Xinjiang Tianshan comprises four components—Tomur, Kalajun-Kuerdening, Bayinbukuke and Bogda— that total 606,833 hectares. They are part of the Tianshan mountain system of Central Asia, one of the largest mountain ranges in the world. Xinjiang Tianshan presents unique physical geographic features and scenically beautiful areas including spectacular snow and snowy mountains glacier-capped peaks, undisturbed forests and meadows, clear rivers and lakes and red bed canyons. These landscapes contrast with the vast adjacent desert landscapes, creating a striking visual contrast between hot and cold environments, dry and wet, desolate and luxuriant. The landforms and ecosystems of the site have been preserved since the Pliocene epoch and present an outstanding example of ongoing biological and ecological evolutionary processes. The site also extends into the Taklimakan Desert, one of the world’s largest and highest deserts, known for its large dune forms and great dust storms. Xinjiang Tianshan is moreover an important habitat for endemic and relic flora species, some rare and endangered.
2020 Conservation Outlook
Current state and trend of VALUES
Overall PROTECTION and MANAGEMENT
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Description of values
An outstanding scenic area comprising part of the largest mountain chain in the world’s temperate arid region
Outstanding example of biological evolution in an arid continental climate, with relict, rare, endangered and endemic species
There is a need to conduct a Strategic Environmental Impact Assessment in each component in order to assess the impact of mass tourism development on the Outstanding Universal Values and integrity of the Xinjiang Tianshan World Heritage site. More could also be done to understand tourism and its socio-economic impacts at regional level (IUCN Consultation, 2020). Tourism is currently confined to a limited area, but its rapid growth is of some concern.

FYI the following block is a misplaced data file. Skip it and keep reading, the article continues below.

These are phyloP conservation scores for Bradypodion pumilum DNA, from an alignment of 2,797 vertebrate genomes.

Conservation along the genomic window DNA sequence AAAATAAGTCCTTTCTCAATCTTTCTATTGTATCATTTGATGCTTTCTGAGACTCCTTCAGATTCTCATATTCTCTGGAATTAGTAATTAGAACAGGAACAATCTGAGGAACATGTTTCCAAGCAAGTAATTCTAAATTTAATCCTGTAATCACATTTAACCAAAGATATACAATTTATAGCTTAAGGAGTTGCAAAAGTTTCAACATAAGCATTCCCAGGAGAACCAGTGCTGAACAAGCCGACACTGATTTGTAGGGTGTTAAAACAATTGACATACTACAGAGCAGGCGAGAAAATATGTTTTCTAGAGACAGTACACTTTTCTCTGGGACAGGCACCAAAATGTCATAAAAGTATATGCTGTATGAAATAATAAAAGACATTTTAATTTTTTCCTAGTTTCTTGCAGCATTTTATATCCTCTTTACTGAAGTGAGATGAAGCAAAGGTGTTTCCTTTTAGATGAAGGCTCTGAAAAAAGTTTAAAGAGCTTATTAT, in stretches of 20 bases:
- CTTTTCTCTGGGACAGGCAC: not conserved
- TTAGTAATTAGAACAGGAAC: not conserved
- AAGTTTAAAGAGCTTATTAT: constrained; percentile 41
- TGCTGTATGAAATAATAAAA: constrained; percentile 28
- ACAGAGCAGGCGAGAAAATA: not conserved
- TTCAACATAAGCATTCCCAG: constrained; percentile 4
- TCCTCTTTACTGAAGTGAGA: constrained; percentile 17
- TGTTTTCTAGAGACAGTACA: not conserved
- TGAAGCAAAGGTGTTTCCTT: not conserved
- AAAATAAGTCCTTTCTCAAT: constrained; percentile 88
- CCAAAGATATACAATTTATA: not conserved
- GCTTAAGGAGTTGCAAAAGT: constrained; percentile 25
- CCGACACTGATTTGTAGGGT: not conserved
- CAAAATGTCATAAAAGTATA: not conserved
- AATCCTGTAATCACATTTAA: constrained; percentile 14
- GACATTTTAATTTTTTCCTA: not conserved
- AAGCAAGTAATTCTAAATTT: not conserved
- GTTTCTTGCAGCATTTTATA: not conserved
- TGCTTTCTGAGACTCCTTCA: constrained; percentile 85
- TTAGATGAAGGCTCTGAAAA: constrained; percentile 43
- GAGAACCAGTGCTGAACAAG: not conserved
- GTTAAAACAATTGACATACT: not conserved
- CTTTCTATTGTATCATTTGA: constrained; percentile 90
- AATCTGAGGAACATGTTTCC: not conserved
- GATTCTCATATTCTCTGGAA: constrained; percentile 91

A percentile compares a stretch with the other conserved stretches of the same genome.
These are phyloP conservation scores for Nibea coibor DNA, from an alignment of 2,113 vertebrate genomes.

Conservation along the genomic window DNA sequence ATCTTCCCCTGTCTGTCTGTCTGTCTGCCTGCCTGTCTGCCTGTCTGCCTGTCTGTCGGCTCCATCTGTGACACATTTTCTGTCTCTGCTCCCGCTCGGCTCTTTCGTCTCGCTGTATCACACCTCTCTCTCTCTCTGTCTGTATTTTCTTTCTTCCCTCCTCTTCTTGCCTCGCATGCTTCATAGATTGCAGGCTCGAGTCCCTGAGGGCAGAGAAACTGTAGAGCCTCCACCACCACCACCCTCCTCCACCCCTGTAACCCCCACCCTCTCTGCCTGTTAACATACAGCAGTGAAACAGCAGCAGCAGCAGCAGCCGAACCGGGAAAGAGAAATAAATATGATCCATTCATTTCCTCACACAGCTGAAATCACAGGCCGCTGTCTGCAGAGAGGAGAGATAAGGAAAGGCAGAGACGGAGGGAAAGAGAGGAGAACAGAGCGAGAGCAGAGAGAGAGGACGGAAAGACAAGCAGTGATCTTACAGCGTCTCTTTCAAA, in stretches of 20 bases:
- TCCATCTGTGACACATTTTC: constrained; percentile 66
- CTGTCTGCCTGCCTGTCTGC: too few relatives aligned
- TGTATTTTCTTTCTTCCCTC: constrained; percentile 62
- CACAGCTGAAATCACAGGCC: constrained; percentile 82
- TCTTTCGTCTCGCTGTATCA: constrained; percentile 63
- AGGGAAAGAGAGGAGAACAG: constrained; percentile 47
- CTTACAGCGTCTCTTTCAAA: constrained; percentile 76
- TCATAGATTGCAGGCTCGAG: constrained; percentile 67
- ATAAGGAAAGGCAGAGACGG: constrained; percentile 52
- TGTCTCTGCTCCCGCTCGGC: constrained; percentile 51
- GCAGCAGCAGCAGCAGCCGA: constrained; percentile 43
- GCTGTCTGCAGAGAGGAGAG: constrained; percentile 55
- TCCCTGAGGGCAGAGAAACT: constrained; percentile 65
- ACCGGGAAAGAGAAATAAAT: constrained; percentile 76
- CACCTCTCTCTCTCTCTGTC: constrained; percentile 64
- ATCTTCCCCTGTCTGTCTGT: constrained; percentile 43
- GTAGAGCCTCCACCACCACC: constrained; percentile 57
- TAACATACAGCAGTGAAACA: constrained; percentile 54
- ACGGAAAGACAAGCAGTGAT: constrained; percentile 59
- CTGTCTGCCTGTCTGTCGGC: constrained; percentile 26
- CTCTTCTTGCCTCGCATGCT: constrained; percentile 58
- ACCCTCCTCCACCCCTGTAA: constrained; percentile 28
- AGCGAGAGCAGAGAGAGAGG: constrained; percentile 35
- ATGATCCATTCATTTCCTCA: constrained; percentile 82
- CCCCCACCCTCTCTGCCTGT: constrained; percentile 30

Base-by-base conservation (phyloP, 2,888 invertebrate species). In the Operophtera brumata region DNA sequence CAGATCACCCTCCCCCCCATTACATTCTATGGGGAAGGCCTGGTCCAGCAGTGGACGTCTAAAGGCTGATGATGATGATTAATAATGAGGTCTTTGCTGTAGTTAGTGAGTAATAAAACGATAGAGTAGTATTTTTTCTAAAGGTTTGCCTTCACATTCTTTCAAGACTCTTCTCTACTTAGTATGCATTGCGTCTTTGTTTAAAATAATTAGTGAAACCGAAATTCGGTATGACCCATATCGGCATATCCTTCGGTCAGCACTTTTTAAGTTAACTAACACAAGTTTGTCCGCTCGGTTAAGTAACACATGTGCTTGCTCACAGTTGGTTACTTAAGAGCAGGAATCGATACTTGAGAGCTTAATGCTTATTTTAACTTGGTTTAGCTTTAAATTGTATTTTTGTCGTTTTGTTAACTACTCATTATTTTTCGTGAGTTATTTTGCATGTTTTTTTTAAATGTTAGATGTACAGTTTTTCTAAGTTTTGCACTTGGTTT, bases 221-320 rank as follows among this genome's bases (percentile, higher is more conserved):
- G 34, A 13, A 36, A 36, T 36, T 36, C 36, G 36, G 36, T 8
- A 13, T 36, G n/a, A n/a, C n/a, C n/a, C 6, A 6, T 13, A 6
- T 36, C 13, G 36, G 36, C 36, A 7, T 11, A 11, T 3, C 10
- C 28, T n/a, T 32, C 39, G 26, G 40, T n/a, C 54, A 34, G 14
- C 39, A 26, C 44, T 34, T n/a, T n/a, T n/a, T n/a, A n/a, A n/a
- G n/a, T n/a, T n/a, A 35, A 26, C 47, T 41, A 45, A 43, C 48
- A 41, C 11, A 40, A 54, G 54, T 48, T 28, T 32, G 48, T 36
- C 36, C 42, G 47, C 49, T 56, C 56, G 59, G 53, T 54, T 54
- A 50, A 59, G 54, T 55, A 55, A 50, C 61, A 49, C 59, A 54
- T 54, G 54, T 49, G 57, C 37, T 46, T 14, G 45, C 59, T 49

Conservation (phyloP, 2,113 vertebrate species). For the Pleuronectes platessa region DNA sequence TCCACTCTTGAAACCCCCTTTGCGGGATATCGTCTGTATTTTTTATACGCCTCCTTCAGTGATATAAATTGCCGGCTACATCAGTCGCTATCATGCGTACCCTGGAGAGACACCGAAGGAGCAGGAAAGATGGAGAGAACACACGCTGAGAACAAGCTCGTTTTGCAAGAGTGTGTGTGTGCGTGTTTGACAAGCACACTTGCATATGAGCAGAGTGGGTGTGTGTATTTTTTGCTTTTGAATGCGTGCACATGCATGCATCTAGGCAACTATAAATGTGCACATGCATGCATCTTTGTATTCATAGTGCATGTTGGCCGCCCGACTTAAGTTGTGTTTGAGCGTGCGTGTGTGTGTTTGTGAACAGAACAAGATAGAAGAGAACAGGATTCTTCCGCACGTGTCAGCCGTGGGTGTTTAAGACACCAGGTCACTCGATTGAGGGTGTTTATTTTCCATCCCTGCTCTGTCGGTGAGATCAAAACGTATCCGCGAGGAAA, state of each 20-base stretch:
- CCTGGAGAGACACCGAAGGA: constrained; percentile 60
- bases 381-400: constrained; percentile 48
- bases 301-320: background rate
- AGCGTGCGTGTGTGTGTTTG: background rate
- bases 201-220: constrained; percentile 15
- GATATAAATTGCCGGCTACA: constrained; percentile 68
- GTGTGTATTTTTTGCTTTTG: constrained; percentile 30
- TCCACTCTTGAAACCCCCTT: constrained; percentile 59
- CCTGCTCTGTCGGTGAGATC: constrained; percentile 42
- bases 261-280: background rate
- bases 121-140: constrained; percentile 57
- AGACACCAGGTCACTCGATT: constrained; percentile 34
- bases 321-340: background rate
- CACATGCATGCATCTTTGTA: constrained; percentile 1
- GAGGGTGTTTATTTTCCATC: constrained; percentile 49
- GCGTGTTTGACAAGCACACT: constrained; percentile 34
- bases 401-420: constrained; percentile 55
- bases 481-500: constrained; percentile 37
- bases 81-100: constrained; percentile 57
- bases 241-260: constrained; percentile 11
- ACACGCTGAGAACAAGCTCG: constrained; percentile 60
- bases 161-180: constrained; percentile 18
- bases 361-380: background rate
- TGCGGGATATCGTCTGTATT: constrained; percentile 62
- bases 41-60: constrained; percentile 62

A special chapter on property-wide monitoring should be integrated in the new management plan. More information about socio-economic changes and how these might affect the site should also be collected and processed (IUCN Consultation, 2020).
The property has been extensively researched by national and international scientists (IUCN, 2013).
Dayer, A. (2019). ‘La solitude à l'heure de pointe’. [online] 18 August, Le Matin Dimanche. Available at: https://imglade.com/media/2114681199654263054 [Accessed: 27 May 2020].
IUCN Consultaiton. (2017). IUCN Confidential Stakeholder Consultation- Xinjiang Tienshan, China.
IUCN Consultaiton. (2020). IUCN Confidential Stakeholder Consultation- Xinjiang Tienshan, China.
IUCN. (2013). World Heritage Nomination – IUCN Technical Evaluation, Xinjiang Tianshan (China). In: IUCN World Heritage Evaluations 2013, IUCN Evaluations of nominations of natural and mixed properties to the World Heritage List. [online] Gland, Switzerland: IUCN. Available at: https://whc.unesco.org/en/list/1414/documents/[Accessed 26 November 2020].
State Party of China. (2012). Nomination of Xinjiang Tianshan as a World Heritage Site. Ministry of Housing and Urban-Rural Development of the People’s Republic of China.
World Heritage Committee. (2013). Decision 37COM.8B.10 Xinjiang Tianshan (China). In: Report of decisions of the 37th session of the World Heritage Committee. [online] Paris, France: UNESCO World Heritage Centre. Available at: https://whc.unesco.org/en/list/1414/documents/ [Accessed 26 November 2020].